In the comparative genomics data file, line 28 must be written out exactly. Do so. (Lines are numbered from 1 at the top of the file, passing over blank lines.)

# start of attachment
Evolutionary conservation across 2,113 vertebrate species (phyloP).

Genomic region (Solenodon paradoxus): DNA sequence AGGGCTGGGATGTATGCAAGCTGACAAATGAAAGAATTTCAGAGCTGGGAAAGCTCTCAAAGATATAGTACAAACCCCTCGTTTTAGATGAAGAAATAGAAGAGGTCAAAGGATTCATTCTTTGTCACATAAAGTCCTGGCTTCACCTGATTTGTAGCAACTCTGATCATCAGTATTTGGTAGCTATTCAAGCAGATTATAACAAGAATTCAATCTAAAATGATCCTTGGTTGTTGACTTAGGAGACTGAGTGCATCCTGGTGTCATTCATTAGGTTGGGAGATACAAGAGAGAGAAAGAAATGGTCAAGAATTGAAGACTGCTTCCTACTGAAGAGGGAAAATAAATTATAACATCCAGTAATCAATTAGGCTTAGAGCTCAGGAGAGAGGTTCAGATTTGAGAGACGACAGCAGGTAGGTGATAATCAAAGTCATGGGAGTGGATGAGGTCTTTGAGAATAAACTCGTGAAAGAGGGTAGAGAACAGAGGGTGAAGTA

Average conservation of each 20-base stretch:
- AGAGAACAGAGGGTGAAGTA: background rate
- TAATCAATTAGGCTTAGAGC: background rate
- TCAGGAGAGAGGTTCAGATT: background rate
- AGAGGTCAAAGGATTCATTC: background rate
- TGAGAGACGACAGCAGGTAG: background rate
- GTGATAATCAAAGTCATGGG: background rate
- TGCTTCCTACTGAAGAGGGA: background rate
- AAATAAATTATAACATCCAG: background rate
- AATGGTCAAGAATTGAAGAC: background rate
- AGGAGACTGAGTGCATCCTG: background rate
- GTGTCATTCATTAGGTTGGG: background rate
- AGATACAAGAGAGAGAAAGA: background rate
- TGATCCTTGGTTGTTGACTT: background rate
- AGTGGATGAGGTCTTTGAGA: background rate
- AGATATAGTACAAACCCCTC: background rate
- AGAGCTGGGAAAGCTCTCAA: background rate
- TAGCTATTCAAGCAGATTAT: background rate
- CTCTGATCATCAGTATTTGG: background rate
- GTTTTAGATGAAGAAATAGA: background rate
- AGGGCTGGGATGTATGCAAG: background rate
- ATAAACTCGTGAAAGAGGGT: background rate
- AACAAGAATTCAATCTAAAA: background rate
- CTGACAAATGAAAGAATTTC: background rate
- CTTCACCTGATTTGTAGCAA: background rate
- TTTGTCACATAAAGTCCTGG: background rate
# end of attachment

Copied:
- TTTGTCACATAAAGTCCTGG: background rate